Congee with Beef
Serve this hearty dish for breakfast, or as a midday meal. Be sure to add bread for dipping!
½ pound beef
2 teaspoons oyster sauce
1 cup long grain rice
6 cups water
2 cups chicken broth
2 green onions
2 tablespoons oil for stir-frying
2 slices ginger, minced
1 clove garlic, minced
2 tablespoons dark soy sauce
1 tablespoon Chinese rice wine or dry sherry
½ teaspoon sesame oil
Salt and pepper to taste
Cut the beef into thin slices. Marinate with the oyster sauce for 30 minutes.
Bring the rice, water, and chicken broth to a boil. Simmer, covered, for 30 minutes.
Cut the green onions into 1-inch pieces on the diagonal.
Add oil to a preheated wok or skillet. When oil is hot, add the ginger and garlic. Stir-fry briefly until aromatic. Add the beef and stir-fry until it changes color and is nearly cooked through. Remove and drain on paper towels.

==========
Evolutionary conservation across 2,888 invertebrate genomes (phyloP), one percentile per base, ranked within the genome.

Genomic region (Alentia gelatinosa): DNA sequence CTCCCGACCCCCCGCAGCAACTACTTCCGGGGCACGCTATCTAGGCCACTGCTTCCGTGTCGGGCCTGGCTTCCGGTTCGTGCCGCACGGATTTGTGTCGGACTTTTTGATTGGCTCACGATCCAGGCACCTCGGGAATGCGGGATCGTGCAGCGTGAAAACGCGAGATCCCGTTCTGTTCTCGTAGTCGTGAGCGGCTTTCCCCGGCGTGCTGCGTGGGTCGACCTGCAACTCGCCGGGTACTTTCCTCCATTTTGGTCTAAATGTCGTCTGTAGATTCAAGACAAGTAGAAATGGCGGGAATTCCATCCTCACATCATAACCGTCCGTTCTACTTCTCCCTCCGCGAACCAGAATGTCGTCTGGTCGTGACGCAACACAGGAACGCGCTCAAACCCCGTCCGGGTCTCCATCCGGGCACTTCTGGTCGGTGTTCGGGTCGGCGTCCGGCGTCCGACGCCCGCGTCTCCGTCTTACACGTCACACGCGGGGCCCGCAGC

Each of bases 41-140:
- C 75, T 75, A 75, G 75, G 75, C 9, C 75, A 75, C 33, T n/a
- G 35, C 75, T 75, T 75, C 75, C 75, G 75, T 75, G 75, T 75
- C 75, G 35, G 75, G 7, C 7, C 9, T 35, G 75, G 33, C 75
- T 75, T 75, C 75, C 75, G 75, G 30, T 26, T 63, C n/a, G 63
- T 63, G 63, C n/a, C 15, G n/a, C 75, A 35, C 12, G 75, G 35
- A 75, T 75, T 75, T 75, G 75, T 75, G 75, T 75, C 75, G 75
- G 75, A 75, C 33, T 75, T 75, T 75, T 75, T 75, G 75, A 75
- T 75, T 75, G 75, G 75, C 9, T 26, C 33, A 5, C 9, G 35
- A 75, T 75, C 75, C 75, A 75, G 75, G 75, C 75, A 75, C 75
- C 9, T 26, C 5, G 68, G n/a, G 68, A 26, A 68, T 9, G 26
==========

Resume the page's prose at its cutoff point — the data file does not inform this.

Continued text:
Add the ginger, garlic, and beef to the congee. Stir in the dark soy sauce and rice wine. Continue simmering for another 30 minutes, or until the congee has a creamy texture. Stir in the green onions. Drizzle with the sesame oil. Add salt to taste.
Congee — More Than a Chinese Porridge
At its simplest, congee consists of rice cooked in water until it has a creamy texture. However, it would be a mistake to view congee as merely the Chinese version of porridge. Congee can be savory or sweet; a bland, watery “soup” for a sick patient, or a hearty meal swimming in a richly seasoned broth. It all depends on the length of cooking time and which ingredients are added to the basic rice and water mix. Congee is frequently accompanied by Chinese crullers: thick, deep-fried strips of dough approximately twelve inches in length.